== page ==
I had heard about him constantly as I was finishing my professional ontological coach training.  He made wonderful points, but his writing style and language just didn’t land with me.   I was trying to fit a triangle toy into a square hole, just like the image on this post.

So I kept searching. I looked at what other people read on Amazon, read reviews and spent some money “investing in myself.”  I hold the view that for the price of a latte, I may find a book that change my life and the way I think.

A few months later I came across the works of Brian Tracy.  I had first been exposed to him while working at Lululemon as an Educator (one of  but at that time I just wasn’t ready for his philosophies and advice.
Curious, I downloaded his book on Self-Confidence.



The book had a profound impact on me.  Every page, every section I thought “Yes!  Yes!  I agree!  I do this!” – it was incredibly validating and educational.  It nailed home practices that I thought were unimportant and it motivated me even more to make them daily habits.

In my enthusiasm, I raved about Brian Tracy and his book to a few people I knew.  I was very suprised that they weren’t as enthusiastic about Brian Tracy as they were about Wayne Dyer.

I realized I had just fit a square, into my square hole, but they were holding triangles.

We all have different shaped toys & different shaped holes to fit them into.  Keep searching.  Keep reading.  Keep trying out different philosophies and thinkers and inspiring people out.  For every 5 shapes that don’t fit, one is going to fit perfectly and profoundly influence you.

Think about someone or something that shifted the way you see your world.  Shifted the way you act, the way you think.  Remember how powerful that moment was? When it was almost like you could hear an audible “click” as your universe shifted + made sense in a new way?

Imagine having that happen every month while on maternity leave.

Your brain is currently in a gorgeous state of growth & activity.  New neural connections and pathways are being formed every single day.

It is like a sponge, learning and absorbing new information as you learn about this little human being, as you learn about your new role.

Right now, all sorts of new slots are appearing on your little toy box – so go out there and start collecting shapes, and start trying to fit them in the holes.  Soon you will have a beautiful toy, with colourful shapes fitting into each slot.

You know the look on your childs’ face when they finally fit a shape into a hole?  That look of knowledge and accomplishment and excitement?  


That is exactly, EXACTLY what you will experience.


Knowledge & inspiration are amazing “toys” to play with.  They will never wear out.  They will never become boring.  They become a permanent part of you.  You can share those toys – but nobody can ever take them away from you.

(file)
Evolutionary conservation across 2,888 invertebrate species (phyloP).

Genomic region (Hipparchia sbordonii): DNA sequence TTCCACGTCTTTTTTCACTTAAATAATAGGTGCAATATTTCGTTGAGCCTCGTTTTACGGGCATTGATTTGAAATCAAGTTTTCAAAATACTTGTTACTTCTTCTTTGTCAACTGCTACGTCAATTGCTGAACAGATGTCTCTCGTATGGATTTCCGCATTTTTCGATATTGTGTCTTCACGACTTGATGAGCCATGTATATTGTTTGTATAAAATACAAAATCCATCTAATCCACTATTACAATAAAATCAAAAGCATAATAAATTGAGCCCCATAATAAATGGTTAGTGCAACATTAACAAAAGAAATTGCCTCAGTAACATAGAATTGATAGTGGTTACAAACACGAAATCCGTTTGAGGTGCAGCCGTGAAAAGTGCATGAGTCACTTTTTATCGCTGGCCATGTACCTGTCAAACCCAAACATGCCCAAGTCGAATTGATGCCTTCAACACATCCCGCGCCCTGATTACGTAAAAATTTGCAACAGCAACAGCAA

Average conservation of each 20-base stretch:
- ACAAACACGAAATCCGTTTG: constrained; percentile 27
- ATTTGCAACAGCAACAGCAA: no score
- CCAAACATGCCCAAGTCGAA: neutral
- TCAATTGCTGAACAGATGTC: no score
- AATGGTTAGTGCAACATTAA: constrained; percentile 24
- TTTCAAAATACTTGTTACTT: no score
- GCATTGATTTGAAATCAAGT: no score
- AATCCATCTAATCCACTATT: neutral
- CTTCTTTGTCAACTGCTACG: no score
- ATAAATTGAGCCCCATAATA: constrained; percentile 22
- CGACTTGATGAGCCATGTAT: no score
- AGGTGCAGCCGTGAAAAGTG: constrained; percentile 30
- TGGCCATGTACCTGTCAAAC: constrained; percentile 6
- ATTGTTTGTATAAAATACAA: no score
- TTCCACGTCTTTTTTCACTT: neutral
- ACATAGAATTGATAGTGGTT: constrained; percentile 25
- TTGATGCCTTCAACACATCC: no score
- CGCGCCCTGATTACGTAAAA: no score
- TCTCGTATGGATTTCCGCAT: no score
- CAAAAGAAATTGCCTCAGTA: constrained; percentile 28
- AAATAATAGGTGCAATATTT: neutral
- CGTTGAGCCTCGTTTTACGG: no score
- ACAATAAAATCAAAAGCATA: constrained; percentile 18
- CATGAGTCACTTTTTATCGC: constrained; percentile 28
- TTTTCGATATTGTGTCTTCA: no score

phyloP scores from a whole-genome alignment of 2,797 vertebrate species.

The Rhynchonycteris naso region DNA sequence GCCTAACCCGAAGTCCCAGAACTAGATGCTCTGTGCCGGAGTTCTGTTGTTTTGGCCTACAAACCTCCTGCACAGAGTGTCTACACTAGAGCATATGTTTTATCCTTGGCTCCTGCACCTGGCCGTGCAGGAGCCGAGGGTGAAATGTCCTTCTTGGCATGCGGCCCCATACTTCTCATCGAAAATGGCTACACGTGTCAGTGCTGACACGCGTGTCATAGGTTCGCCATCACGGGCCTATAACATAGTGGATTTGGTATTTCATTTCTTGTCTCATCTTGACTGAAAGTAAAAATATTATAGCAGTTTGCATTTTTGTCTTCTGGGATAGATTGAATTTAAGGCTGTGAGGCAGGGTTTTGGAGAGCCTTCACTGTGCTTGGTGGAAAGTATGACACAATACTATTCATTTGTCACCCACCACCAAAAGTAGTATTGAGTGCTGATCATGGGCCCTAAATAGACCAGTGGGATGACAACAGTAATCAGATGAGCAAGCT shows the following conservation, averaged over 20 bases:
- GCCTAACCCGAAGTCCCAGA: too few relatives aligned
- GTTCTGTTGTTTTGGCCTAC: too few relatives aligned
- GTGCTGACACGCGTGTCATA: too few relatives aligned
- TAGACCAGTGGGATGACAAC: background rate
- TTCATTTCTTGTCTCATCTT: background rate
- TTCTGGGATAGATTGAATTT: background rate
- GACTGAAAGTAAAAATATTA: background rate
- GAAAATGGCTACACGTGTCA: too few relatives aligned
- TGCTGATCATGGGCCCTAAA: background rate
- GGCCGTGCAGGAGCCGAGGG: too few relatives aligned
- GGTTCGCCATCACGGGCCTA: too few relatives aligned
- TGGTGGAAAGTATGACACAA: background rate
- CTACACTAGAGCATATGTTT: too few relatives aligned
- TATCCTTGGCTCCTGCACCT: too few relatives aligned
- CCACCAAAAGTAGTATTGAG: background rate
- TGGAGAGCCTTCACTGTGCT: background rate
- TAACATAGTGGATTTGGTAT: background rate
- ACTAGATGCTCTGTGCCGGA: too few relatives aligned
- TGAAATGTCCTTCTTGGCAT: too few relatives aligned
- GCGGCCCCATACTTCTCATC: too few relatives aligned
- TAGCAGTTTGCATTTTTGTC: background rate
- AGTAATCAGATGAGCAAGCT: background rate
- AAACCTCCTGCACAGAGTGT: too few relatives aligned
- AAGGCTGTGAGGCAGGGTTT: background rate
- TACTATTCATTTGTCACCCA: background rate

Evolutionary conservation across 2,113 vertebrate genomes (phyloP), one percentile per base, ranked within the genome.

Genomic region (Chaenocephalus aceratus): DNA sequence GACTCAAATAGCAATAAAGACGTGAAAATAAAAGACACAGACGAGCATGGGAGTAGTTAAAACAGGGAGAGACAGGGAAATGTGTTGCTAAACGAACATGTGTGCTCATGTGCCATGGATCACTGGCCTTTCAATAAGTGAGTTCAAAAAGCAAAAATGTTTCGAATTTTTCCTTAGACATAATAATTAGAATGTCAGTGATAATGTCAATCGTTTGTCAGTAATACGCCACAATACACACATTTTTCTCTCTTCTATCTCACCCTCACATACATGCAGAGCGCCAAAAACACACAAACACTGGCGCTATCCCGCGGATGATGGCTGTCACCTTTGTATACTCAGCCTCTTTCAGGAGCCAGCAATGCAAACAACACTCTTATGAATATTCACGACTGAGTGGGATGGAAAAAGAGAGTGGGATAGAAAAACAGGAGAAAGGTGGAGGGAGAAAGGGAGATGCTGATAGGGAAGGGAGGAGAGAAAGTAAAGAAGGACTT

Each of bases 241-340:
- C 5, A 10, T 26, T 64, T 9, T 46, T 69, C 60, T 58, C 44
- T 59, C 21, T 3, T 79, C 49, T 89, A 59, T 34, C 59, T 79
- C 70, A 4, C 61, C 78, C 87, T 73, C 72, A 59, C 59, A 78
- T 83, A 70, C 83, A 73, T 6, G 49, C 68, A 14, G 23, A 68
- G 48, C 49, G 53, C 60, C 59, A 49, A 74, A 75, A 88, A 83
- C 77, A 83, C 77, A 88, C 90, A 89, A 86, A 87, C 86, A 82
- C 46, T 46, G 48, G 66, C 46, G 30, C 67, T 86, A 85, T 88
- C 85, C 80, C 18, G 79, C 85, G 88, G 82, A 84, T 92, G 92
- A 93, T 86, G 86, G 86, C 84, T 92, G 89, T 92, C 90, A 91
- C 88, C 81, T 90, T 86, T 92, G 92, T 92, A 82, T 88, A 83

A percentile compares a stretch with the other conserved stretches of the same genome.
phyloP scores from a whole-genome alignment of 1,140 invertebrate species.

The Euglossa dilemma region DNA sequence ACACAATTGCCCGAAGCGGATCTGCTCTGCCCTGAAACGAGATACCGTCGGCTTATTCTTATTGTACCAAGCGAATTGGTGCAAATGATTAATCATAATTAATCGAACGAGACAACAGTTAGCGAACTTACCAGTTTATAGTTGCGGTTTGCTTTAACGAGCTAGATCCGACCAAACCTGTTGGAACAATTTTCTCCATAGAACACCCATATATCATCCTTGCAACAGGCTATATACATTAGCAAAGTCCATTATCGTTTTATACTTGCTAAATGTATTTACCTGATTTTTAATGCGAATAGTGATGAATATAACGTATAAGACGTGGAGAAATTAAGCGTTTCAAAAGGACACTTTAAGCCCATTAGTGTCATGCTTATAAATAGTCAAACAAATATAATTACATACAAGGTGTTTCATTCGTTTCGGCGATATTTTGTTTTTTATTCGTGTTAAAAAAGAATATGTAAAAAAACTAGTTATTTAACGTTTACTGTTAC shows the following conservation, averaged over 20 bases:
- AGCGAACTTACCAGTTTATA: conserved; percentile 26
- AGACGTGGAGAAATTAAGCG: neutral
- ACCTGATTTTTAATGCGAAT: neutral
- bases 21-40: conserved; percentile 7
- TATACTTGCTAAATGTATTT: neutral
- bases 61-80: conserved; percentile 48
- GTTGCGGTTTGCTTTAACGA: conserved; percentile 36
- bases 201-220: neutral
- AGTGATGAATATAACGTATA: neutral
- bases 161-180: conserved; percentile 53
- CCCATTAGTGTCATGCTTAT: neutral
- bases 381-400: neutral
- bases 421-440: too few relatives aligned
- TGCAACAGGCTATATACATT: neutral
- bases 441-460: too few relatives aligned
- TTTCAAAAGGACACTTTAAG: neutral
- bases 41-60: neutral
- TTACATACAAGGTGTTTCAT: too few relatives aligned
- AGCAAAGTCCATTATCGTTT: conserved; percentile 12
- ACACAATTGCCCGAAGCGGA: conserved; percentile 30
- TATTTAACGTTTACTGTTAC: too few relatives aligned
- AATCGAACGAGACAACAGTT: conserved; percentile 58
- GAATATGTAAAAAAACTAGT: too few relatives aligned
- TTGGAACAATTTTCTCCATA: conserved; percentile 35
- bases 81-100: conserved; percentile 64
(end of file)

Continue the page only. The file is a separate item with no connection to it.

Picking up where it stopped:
Building a Business, Free Life Coaching Guides, Grounding, Happiness, Physical Wellness, The Projects

The Great Maternity Leave Project: Building a Business + Managing Technical Overwhelm

Why read this article:  Learn how to manage the overwhelm of starting a new business (especially the technical parts of establishing an online presence) + receive a professional coaching guide to manage the frustration of being a newbie all over again.

Reading time:  3 minutes + 3 minutes for the guide.


Today I’m going to talk about the sheer overwhelm that hits in the early days of building a web presence for your business.

In the hour before my kiddos were up, I tackled several things

-How to change the green social link buttons on my wordpress
-How to delete strange menu items that appeared

Try out a Facebook ad campaign not approved because “shit” was in my typing lol
-Why copy and pasting Facebook html code into my post wasn’t showing up
What SEO means
-A brief look at the google analytics tool and mega confusion over needing to upload an html file to my directory (WTF are either of those?!)

If you are starting a business and are creating a website or a blog, you are quickly introduced to the overwhelm of an industry that has its own language and technical terms.

Reading the help forums can feel like reading an instruction manual in japanese. Before you even get to the resolution stage, you are busy googling what every.single.word.means in the advice you get.

I’m going to show you some screen shots this morning, and my WTF moments.

Screen Shot 2016-02-18 at 8.46.20 AM

No problem.  I’ll click download.


WTF. How do I even upload an html file?

Oh.  The advice forum says I need to add it to my public directory

**Googles what a public directory is.***

-20 minutes.



Screen Shot 2016-02-18 at 8.46.08 AM

Oh, sweet, adding an fb button looks easy (laughing out loud.)

-15 minutes to realize all of this shit is automatically built into WordPress for people like me.  Then opened the guide to figure out the “easy sharing feature”

-25 minutes 


OK so at that point I was down one hand because of this little creature smacking at the screen…..

Photo on 2016-02-18 at 8.24 AM

(Yes I’m wearing a housecoat.  Not glam blogger fashion.  I’m on mat leave.  Let’s be honest here.  I shall always blog with my coffee + white Lord & Taylor housecoat.)


So now we are one finger typing.  I’m on coffee #3 and getting aggravated, and my mind is racing.

This is when having professional ontological coach training comes in really handy.  I have to coach myself.  And you know what? I WISH I had someone during my 1st mat leave to write posts like this and talk to me like this.  To say “hey Carina, I’m in the same boat as you!”

That is why I started the Great Maternity Leave.

The reality is that there IS a steep learning curve, there IS lots of frustration, and there IS a TON of overwhelm in building an online business. 

I want you to have this coaching guide to managing the overwhelm.

Keep it + come back to it.